Each year, hundreds of films participate in the APSA competition. More than 3,000 films have competed in the region’s highest accolade in film.

“The number and calibre of entries we receive each year is confirmation that APSA has been embraced by the region’s film industry. Asia Pacific filmmakers needed an award of their own, to acclaim their work and take it to a global audience,” APSA Founding Chairman and Advisory Board Member, Des Power AM.

The Asia Pacific Screen Awards judging process is conducted in three phases:

1. Films invited ‘In Competition’ for the Asia Pacific Screen Awards or submitted for competition consideration.

The APSA secretariat invites films to ensure the broadest representation possible from the 78 countries and areas engaged by APSA. Films are also invited to be submitted for competition consideration via FilmFreeway.

2. Nominee Selection

The International Nominations Council view films, deliberates and votes to reach nominees.

3. Winner Selection

International Juries are appointed to determine the winners, which are announced at the Awards Ceremony held in November in Australia.

Competition Charter Rules & Regulations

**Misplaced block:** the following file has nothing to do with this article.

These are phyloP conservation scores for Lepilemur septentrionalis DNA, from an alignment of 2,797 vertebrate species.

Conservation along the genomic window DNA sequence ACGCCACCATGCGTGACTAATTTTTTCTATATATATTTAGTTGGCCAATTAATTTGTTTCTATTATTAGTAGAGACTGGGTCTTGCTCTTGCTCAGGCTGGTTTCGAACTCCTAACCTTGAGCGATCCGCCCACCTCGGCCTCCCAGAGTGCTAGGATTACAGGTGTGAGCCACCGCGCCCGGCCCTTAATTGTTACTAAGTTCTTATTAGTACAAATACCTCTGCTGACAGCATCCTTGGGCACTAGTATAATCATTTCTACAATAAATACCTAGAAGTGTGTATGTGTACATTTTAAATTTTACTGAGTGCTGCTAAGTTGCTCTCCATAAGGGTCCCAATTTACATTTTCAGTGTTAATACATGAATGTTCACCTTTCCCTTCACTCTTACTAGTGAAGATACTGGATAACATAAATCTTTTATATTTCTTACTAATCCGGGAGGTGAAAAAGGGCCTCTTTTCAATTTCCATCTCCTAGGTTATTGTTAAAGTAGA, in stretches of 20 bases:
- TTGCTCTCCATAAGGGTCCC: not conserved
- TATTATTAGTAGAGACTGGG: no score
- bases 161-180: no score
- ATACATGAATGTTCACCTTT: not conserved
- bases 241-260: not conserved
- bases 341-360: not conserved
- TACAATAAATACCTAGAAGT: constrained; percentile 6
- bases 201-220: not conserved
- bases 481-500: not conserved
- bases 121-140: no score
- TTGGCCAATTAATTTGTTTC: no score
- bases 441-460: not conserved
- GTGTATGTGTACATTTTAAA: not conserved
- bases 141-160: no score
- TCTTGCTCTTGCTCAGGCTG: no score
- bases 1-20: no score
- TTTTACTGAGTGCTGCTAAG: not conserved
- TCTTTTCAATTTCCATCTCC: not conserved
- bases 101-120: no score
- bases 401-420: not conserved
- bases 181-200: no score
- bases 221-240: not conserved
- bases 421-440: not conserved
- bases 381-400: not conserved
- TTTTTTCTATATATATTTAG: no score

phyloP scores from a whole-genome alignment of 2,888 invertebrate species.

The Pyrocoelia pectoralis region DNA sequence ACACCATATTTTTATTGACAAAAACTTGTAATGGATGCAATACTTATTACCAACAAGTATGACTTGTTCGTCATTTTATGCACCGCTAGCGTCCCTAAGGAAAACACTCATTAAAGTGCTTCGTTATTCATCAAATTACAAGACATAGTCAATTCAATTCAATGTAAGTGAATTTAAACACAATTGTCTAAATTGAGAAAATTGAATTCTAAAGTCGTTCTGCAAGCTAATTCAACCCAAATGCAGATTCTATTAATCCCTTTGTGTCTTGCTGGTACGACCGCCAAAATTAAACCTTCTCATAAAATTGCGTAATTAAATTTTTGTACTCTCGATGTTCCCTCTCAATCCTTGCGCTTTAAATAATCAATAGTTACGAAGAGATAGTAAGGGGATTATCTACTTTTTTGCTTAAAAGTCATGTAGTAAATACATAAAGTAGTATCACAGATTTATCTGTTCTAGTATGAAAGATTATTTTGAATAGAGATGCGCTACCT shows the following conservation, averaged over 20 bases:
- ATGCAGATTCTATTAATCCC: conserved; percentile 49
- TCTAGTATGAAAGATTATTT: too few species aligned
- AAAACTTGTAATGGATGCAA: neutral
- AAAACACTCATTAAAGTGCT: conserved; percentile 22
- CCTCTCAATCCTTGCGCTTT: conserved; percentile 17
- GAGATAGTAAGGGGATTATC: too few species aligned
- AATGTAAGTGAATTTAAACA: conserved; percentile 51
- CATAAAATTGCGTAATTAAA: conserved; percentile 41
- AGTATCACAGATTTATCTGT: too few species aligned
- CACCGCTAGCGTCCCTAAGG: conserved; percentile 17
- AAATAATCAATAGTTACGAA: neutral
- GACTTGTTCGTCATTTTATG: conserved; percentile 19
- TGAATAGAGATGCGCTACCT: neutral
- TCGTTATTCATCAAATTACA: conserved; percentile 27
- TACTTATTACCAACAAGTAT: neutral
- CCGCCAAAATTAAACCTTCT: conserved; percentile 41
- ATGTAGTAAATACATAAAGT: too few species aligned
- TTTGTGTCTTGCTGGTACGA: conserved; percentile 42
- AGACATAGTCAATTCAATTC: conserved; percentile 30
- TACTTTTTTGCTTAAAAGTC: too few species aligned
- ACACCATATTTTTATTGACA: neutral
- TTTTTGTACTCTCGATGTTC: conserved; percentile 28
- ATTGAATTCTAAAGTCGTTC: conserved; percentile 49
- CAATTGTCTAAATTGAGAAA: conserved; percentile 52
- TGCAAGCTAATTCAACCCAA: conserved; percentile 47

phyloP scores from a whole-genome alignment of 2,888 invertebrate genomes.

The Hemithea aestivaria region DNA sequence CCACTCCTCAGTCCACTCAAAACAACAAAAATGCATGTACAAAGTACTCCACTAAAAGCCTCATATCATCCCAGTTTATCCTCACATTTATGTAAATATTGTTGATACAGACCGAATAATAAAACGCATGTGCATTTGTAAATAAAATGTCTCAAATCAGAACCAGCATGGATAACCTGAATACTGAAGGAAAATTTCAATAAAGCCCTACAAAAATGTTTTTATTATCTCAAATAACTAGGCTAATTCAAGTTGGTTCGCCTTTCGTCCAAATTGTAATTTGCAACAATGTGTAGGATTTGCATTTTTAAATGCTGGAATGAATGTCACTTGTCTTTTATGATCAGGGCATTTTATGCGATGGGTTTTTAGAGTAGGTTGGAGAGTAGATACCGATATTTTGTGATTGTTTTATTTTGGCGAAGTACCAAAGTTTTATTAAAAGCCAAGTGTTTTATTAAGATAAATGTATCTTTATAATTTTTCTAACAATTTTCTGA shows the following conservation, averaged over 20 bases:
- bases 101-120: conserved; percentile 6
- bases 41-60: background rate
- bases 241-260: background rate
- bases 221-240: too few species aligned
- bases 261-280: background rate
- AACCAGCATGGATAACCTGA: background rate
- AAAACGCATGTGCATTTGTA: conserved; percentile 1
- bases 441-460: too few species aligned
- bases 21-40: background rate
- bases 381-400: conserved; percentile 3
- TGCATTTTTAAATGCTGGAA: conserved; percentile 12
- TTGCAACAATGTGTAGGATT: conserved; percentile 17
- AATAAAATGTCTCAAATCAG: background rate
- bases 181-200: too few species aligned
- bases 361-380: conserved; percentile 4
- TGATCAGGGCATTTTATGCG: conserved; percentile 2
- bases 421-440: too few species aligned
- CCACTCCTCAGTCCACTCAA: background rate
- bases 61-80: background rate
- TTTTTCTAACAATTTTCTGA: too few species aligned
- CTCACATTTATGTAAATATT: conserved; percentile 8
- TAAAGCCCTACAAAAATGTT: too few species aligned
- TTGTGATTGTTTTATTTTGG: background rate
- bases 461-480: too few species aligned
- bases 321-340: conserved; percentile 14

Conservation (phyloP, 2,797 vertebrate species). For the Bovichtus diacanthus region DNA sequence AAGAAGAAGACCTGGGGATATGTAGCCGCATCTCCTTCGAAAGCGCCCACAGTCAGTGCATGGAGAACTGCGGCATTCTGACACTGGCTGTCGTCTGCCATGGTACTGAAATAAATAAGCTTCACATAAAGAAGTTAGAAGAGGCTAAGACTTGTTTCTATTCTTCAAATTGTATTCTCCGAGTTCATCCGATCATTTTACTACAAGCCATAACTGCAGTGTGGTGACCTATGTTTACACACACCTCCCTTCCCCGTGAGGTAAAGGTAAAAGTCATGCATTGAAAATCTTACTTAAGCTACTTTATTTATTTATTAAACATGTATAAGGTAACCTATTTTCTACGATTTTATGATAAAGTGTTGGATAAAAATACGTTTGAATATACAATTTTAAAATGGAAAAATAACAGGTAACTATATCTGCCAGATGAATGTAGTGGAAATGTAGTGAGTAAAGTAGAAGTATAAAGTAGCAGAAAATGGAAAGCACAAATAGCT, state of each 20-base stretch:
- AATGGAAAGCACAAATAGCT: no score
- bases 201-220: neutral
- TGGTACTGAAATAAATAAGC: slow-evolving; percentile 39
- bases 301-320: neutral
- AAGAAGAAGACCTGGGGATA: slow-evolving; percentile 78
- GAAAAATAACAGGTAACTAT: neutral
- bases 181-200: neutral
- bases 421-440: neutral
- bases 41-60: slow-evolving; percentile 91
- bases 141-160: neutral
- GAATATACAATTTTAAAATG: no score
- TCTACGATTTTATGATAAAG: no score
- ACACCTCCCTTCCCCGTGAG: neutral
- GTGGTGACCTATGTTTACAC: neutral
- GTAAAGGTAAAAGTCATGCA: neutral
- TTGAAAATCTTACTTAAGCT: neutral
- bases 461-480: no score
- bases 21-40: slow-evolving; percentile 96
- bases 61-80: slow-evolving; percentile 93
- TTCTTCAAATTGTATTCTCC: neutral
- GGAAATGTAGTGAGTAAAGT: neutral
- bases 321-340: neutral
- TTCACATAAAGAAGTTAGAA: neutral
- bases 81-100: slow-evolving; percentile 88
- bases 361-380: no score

The Asia Pacific Screen Awards competition is strictly governed by the Charter Rules & Regulations. It describes in detail the technical and cultural criteria which films are judged and the selection process employed to determine nominees and winners.

For further information or submit your film for consideration please contact [email protected].

The Asia Pacific Screen Academy expresses its respect for and acknowledgement of the South East Queensland Aboriginal and Torres Strait Islander communities. We pay our respects to the Traditional Owners of country, including the custodial communities on whose land works are created and celebrated by the Asia Pacific Screen Awards. We acknowledge the continuing connection to land, waters and communities. We also pay our respects to Elders, past and emerging. We recognise the integral role Aboriginal and Torres Strait Islander and First Nations peoples continue to play in storytelling and celebration spaces.

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